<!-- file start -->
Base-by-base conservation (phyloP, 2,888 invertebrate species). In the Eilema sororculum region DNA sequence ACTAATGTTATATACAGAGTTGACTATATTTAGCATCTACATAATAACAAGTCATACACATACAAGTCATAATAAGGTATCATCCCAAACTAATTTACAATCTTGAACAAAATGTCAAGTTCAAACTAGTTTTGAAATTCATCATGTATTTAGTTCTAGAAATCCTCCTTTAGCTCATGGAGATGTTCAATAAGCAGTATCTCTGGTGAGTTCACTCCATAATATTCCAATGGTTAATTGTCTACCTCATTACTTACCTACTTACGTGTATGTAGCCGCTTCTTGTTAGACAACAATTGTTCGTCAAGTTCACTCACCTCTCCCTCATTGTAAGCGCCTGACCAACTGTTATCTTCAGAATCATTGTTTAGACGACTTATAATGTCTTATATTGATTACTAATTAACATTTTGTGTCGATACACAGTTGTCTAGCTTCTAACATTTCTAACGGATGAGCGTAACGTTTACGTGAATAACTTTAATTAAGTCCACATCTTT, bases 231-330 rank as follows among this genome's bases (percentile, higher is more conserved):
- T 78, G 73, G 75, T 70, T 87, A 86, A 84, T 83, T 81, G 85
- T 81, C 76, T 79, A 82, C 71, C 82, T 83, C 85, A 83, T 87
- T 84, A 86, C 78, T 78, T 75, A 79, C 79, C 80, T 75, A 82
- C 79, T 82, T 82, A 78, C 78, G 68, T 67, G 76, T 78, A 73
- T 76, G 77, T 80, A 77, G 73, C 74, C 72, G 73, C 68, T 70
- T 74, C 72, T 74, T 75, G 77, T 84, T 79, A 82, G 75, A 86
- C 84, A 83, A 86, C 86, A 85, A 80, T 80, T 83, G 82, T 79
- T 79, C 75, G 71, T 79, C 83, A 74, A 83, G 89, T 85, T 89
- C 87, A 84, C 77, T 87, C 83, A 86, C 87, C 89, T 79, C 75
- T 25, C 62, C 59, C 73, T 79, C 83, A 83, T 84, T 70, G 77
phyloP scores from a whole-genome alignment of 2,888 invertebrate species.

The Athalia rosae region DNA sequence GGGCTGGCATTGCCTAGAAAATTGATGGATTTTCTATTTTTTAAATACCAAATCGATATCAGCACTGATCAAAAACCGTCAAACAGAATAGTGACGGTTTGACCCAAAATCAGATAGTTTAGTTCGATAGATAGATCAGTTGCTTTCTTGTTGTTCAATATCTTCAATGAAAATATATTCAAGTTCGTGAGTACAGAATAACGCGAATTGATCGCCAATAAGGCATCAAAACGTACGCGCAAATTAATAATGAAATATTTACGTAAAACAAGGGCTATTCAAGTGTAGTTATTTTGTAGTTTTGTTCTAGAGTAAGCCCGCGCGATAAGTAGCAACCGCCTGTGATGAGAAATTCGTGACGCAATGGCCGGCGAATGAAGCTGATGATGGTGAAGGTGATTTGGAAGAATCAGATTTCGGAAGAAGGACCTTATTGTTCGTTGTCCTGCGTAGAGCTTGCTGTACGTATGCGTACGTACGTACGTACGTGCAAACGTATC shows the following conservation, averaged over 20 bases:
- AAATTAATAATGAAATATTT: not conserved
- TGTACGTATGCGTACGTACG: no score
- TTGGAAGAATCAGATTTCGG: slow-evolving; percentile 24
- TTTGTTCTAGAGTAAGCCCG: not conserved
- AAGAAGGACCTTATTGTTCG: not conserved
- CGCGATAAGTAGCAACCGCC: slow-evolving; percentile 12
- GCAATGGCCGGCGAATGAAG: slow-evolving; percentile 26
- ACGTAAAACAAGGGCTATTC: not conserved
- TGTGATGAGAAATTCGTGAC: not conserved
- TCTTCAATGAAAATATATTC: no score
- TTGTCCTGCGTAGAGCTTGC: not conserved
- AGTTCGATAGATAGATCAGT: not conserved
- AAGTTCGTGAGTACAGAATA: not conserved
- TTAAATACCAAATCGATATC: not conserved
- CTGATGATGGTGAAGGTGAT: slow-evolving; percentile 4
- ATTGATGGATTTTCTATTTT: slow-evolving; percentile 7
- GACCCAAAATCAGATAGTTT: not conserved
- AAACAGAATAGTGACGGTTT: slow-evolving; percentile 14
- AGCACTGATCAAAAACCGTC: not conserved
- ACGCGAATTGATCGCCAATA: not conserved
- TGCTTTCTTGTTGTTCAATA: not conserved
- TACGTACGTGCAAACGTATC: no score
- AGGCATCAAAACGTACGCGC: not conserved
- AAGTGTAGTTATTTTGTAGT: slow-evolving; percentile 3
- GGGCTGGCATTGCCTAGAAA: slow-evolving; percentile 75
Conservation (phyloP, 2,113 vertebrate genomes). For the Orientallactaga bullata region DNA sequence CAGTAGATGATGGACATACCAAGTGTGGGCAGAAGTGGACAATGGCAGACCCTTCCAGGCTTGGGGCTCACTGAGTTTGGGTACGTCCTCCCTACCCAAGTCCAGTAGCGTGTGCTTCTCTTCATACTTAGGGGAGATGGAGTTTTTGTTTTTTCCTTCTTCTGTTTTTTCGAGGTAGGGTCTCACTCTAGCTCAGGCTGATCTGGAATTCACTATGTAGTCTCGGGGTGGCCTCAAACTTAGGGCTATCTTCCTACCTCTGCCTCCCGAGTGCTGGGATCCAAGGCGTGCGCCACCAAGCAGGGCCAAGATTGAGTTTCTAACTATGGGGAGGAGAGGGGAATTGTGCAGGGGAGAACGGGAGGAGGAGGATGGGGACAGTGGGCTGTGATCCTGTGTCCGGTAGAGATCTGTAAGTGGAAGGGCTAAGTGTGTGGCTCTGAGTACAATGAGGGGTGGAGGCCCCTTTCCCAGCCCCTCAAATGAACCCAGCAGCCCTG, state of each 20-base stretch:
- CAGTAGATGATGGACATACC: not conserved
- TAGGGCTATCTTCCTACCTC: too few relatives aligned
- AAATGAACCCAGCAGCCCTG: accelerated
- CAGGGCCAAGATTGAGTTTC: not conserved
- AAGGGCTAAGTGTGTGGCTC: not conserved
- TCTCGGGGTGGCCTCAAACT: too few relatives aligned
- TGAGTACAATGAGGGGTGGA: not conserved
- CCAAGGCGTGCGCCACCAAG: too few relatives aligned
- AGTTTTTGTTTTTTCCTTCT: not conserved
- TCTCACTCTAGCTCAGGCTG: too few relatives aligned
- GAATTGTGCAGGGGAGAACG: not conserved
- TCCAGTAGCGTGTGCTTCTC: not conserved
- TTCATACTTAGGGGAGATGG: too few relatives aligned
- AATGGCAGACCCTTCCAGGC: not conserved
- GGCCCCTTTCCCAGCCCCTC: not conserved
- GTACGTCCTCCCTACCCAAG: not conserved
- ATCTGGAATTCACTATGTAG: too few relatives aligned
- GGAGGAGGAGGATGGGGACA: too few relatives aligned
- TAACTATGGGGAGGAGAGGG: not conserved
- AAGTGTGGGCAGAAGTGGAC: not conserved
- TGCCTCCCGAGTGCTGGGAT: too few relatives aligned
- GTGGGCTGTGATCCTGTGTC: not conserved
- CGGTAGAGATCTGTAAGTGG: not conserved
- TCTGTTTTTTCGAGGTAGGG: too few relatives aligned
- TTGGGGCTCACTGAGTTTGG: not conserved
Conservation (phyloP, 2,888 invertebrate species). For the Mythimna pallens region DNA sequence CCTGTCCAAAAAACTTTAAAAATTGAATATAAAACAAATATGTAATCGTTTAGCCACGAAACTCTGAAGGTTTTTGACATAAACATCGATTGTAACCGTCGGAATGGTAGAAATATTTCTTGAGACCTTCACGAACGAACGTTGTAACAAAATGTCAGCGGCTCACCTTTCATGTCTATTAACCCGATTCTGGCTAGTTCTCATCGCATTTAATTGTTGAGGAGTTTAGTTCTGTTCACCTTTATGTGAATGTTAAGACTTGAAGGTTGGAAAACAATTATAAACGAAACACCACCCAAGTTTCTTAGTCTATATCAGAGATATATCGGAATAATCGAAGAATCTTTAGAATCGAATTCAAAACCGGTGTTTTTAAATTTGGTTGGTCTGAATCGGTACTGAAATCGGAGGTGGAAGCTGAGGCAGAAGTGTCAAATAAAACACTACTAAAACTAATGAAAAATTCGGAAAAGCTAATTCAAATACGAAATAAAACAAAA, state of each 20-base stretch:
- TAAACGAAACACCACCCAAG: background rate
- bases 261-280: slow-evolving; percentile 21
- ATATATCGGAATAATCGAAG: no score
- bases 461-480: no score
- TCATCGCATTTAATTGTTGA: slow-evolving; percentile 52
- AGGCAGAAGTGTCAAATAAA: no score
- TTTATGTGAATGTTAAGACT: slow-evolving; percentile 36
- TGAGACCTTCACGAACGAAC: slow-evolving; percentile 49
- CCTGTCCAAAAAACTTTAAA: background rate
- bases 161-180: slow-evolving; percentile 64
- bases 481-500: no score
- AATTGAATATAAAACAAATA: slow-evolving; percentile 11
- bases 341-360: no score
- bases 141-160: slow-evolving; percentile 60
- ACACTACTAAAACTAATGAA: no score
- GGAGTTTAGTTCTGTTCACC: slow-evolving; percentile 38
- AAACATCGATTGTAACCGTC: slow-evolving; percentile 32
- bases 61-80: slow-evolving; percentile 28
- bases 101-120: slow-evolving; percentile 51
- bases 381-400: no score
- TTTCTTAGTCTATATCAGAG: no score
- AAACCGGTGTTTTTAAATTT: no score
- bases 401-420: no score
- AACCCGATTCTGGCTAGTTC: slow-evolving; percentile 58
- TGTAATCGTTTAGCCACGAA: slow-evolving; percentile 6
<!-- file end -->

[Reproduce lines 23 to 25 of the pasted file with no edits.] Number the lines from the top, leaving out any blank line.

- TCTTCAATGAAAATATATTC: no score
- TTGTCCTGCGTAGAGCTTGC: not conserved
- AGTTCGATAGATAGATCAGT: not conserved